Mahler, Rachmaninov, Bernstein, Boulez. These are the past luminaries who mastered the duality of being both conductor and composer. Esa-Pekka Salonen has firmly established his place in that distinguished tradition. His guest appearances on the Chicago Symphony podium are predictably high points of each season, and he has often used them as a forum to introduce an entry from his captivating catalogue of compositions. The Cello Concerto, written for Yo-Yo Ma, received its much-anticipated world première Thursday night with its dedicatee. A joint commission of the Chicago Symphony, New York Philharmonic, Barbican and Elbphilharmonie, it will receive its first New York hearing as soon as next week, and at the European venues shortly thereafter as part of the NY Phil’s upcoming tour. Salonen himself is conducting only the Chicago performances, yielding the reins to Alan Gilbert for the remainder.

Esa-Pekka Salonen conducting the Chicago Symphony © Anne Ryan
Esa-Pekka Salonen conducting the Chicago Symphony
© Anne Ryan

The Cello Concerto is the third major work in the genre from Salonen’s pen within the decade, following up on the Piano Concerto (2008, written for Yefim Bronfman) and the Violin Concerto (2011, written for Leila Josefowicz), both of which he has conducted here. It reportedly had a gestation period of two years, and additionally draws on material from his earlier work for unaccompanied cello, ...knock, breathe, shine…  Salonen utilized the stage reconfiguration to provide a spoken introduction to the work, a helpful roadmap in unfamiliar territory.

He described the first movement as “stylized chaos”, and it almost overwhelmed in its dense and murky textures, ingeniously orchestrated with a conductor’s insight to the mechanics of the orchestra. Salonen further suggested the metaphor of a comet whereby the solo cello represented the comet’s laser-focused trajectory, and the remainder of the orchestra fanned out to form its widespread tail. There was indeed a certain epic, larger than life quality to the movement, as if truly written on a cosmic scale. Ma’s solo entrance was one of relative simplicity, perhaps in attempt to clarify the surrounding chaos. Deeply expressive, Ma often reached high into his instrument’s upper boundaries in a "music of the spheres" effect and was particularly affecting when in dialogue with the principal winds.

Beginning brashly, the second movement quickly became a much sparser affair and introduced an electronic layer, in which several of Ma’s solo passages were processed in real time and replayed through the sound system in a continuous loop. The sound design was done by Ella Wahlström, who operated the controls from one of the boxes. I tend to be skeptical of such practices as the end result is all too often gratuitous, but here the effect was really quite remarkable, with Ma seemingly in a spectral discourse with himself. It often pushed the limits of audibility with the dynamic level down to pppp, but after a series of downward glissandi in the solo cello, the orchestra swelled to a climax to bridge the third and final movement attacca.

Esa-Pekka Salonen and Yo-Yo Ma with the Chicago Symphony © Anne Ryan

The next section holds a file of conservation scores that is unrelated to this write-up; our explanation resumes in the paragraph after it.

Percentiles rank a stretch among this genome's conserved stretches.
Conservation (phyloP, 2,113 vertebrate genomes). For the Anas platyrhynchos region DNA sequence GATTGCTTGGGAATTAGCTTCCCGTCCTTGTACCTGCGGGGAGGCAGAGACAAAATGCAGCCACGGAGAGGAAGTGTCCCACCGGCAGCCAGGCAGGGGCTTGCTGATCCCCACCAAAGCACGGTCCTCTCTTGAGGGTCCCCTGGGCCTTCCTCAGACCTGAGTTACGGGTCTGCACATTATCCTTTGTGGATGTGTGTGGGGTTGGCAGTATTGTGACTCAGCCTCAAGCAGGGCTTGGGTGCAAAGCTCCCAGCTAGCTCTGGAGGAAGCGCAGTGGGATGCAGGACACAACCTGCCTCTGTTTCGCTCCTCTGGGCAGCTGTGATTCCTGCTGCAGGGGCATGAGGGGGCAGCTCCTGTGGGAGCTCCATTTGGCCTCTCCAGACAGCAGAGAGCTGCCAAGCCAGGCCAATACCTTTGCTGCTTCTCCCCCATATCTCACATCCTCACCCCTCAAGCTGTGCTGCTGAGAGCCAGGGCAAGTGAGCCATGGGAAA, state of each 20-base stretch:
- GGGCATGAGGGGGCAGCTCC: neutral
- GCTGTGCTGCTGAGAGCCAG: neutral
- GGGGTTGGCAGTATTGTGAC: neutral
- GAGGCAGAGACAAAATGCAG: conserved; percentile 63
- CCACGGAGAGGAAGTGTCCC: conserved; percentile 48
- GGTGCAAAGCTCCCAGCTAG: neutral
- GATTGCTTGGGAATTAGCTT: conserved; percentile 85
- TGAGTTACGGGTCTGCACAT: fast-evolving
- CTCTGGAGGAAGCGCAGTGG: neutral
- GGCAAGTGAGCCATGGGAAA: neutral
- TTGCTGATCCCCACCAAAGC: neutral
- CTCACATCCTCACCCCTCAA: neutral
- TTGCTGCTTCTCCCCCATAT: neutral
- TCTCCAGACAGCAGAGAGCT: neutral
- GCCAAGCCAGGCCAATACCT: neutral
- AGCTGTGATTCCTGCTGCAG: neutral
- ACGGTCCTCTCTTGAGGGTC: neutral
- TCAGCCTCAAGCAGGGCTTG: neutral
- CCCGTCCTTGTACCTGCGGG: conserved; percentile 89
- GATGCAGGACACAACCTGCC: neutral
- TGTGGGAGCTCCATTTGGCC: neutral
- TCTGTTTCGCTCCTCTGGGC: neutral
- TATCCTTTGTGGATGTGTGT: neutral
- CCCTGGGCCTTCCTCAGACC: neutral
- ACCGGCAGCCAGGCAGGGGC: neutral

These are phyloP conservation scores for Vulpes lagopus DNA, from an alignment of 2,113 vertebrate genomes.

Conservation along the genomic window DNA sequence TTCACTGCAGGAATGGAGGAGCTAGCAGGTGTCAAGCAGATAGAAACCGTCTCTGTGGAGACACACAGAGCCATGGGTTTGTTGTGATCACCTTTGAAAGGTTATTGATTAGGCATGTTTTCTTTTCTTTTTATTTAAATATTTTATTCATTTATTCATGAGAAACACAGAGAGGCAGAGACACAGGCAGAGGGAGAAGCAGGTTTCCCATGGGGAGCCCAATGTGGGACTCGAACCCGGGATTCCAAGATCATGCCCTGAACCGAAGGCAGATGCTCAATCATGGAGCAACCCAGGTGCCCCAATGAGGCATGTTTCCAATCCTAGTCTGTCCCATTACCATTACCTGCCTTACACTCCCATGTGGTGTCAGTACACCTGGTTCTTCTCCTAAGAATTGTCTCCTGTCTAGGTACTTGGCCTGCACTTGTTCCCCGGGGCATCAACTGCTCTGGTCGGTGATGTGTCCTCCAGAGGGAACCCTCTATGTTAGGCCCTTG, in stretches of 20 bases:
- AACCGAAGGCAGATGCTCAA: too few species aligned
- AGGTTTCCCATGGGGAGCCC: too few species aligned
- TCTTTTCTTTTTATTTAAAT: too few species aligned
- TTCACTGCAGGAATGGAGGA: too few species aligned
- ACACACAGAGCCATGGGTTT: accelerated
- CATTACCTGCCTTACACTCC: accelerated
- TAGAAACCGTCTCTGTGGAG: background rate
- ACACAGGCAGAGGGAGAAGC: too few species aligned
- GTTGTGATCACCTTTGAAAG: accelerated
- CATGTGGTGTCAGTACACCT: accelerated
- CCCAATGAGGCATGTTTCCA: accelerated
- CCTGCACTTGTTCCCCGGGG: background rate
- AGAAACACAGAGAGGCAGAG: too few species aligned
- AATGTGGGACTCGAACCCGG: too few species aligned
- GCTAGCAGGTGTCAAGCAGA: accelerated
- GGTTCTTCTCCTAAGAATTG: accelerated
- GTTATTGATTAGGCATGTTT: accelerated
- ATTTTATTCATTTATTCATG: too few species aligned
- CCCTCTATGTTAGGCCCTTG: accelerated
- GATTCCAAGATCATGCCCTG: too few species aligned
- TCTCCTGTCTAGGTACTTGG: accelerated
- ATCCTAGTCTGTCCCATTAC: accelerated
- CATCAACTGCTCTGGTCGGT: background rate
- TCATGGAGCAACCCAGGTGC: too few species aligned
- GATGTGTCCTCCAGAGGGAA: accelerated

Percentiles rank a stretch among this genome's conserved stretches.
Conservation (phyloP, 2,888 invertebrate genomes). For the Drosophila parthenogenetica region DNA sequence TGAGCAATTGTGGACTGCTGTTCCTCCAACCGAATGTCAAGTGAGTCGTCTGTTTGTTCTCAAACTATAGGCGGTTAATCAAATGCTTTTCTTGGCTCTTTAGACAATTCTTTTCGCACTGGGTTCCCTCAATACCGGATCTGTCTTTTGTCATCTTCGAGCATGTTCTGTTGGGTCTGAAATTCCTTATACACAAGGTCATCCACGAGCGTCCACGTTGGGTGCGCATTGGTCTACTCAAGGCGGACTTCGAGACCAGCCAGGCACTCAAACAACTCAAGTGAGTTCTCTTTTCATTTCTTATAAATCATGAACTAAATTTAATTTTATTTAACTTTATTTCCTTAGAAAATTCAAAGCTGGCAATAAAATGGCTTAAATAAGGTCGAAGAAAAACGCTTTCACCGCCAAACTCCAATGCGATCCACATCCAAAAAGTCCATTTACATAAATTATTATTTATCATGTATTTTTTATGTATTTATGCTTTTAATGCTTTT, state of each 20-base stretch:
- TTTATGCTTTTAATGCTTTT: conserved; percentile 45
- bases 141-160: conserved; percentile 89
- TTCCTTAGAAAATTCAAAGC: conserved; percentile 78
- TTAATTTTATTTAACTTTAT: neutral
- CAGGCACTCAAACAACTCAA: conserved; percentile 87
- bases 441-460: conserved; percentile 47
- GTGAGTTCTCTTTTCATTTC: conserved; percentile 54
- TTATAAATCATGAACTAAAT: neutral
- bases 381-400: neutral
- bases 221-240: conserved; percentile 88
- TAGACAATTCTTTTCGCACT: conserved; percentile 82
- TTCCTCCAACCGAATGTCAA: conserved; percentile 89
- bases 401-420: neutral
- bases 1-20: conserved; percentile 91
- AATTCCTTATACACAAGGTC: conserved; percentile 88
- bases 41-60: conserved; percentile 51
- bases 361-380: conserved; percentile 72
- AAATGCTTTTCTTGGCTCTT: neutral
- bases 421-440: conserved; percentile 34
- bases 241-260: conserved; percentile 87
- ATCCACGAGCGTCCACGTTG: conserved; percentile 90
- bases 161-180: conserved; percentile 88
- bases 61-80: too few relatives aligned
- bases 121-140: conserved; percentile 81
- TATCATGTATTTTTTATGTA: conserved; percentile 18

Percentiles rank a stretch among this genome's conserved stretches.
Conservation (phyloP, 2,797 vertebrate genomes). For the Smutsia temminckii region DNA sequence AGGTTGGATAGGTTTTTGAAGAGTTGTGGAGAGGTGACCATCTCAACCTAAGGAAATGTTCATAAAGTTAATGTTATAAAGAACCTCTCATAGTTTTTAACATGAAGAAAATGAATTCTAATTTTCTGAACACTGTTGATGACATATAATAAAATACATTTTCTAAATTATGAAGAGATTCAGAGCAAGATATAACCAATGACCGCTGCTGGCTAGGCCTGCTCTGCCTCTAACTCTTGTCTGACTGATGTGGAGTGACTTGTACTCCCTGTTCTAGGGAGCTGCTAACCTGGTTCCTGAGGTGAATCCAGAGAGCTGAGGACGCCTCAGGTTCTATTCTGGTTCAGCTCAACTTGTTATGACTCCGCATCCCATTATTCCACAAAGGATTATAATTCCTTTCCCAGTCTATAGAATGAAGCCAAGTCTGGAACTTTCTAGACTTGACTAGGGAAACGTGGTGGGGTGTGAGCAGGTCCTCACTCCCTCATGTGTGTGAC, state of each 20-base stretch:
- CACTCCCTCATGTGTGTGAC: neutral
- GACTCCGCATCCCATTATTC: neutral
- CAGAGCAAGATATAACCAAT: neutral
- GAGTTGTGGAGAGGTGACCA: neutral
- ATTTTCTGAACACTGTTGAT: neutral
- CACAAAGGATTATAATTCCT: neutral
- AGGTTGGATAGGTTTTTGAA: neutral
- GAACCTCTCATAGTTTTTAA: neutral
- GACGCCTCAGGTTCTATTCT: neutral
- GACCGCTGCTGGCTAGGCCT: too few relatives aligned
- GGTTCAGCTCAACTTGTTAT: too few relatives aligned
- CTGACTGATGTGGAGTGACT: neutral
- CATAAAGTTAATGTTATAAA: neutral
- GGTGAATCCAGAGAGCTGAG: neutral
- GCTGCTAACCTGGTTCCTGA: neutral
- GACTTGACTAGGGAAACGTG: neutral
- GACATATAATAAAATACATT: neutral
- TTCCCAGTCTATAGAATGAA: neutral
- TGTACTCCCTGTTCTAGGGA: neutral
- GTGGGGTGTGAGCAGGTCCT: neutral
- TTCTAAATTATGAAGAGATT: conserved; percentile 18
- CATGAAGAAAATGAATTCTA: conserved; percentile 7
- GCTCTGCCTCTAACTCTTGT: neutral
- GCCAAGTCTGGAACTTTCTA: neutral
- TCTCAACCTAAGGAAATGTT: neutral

Esa-Pekka Salonen and Yo-Yo Ma with the Chicago Symphony
© Anne Ryan

Ma negotiated the complex contrapuntal writing with the utmost clarity, and in due course the orchestration became more colorful than the preceding movements could have prepared one for, from the extensive percussion battery inclusive of maracas as well as a set of bongos and congas played by Cynthia Yeh (with some sections inviting her to improvise), to the shrill sounds of John Bruce Yeh’s E-flat clarinet. Following a virtuosic cadenza, Ma’s cello line grew higher and higher, finally landing at a stratospheric altitude, augmented by an otherworldly echo in the electronica.

The orchestra’s recent attention to John Adams is fitting given that the composer recently celebrated his 70th birthday, and in addition, his son Samuel is currently one the two Mead Composers in Residence (having a world première on tap for next week under Riccardo Muti).  Slonimsky’s Earbox made for a thrilling opener in its first CSO performance. The 1995 composition was a turning point in Adams’ compositional development, marking a departure from traditional minimalism as he experimented with more complex textures. Its opening was the musical equivalent of drinking from a firehose, the full force of the orchestra pouring from the stage with vigor. The instrumentation created a sheen of almost blinding brightness in this virtuosic tour de force.

Stravinsky’s Petrushka, presented in its 1947 revision, rounded off the evening in the best way possible. From its technicolor opening, the performance was crisp and commanding, Stravinsky’s idiosyncratic cast of characters coming to life with vivid realism. The highlights were many: the bold playing of pianist Patrick Godon, the humorous interjections in the contrabassoon from Miles Manner, the silvery flute of Stefán Ragnar Höskuldsson, and the piquant bitonalities to represent the title character’s conflicted duality. Perhaps most striking, however, were the clarion solos from Thomas Hooten, principal trumpet of the Los Angeles Philharmonic – Salonen’s erstwhile ensemble.